Fall

Sunday, January 30, 2011

GRANDMOTHER'S LIBRARY: Bullet by Laurell K. Hamilton

This is the most recent of the the Anita Blake, Vampire Hunter books.  I started to say that she has gotten away from the vampire hunting, but she actually was trying to get the "mother of all vampires" (Mommy Noir).. she didn't actually go after her physically, but was able to deflect the 'father of death' vampire metaphysically by turning a 'blood bath' into a 'love bath'.  (too many graphic details..)
Yes, Anita Blake has gone a LONG way from the little gal out to get the bad guys.. she no longer raises the dead, although that is still her job: we just don't see this in the story line. 
Richard, former werewolf lover, is back in the novel, actually being 'good'.. which it totally out of character of him.  We've seen Anita, Richard, and others evolve throughout the series, but I'm a fan of the original couple of books.  I don't quite know what to think about this series any longer, except that I definitely would not allow my kids to read it. What happened to the Anita Blake that had high morals?  She sure didn't last long.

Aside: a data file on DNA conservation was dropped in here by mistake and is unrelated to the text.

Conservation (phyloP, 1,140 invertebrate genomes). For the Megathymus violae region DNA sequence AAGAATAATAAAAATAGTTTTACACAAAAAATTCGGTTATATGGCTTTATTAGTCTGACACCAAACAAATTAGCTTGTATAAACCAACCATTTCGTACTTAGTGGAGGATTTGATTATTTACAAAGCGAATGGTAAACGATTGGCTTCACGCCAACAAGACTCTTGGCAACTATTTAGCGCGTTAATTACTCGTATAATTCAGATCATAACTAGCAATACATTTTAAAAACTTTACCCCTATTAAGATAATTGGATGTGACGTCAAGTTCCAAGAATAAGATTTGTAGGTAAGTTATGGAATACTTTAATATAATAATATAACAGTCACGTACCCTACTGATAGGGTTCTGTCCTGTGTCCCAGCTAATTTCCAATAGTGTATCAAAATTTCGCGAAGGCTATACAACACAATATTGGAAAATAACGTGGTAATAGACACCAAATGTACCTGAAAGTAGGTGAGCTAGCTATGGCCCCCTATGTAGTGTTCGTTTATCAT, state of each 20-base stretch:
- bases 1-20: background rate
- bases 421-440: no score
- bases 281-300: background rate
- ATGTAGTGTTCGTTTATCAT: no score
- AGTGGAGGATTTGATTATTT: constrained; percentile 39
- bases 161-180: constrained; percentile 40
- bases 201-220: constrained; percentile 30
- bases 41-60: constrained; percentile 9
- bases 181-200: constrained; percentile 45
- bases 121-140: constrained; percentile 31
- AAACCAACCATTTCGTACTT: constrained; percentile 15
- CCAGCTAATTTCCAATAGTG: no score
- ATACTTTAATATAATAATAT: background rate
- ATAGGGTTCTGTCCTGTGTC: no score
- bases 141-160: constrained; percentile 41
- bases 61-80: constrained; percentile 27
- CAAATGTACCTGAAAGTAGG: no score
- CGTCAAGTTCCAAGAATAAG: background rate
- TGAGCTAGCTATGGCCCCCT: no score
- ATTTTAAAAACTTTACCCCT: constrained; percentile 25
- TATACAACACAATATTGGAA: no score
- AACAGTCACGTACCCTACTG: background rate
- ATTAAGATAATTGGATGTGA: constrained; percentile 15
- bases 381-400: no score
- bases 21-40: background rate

Saturday, January 29, 2011

GRANDMOTHER'S SEWING ROOM: Child's Apron

This is my great nephew, Keith.  His mom is a chef, so I thought he needed an apron for when he helped her out in the kitchen.  I sewed strips of western themed material then cut into strips and resewed to make the squares.. For the top I have a double layer of strips. I was cutting it close to the mailing time for Christmas, so I opted to serge the sides rather than put binding. I guess it could have been hemmed, too.  For the strap around the top, I folded a strip of material in half long way, sewed it, then turned right side out.  I put button holes in the apron bib, the put the neck strap through this and tied knots.  Quick and CUTE!! Especially once donned by this sweetie!!

GRANNY'S KITCHEN: My Kid's Favorite Cake

 CHOCOLATE CAKE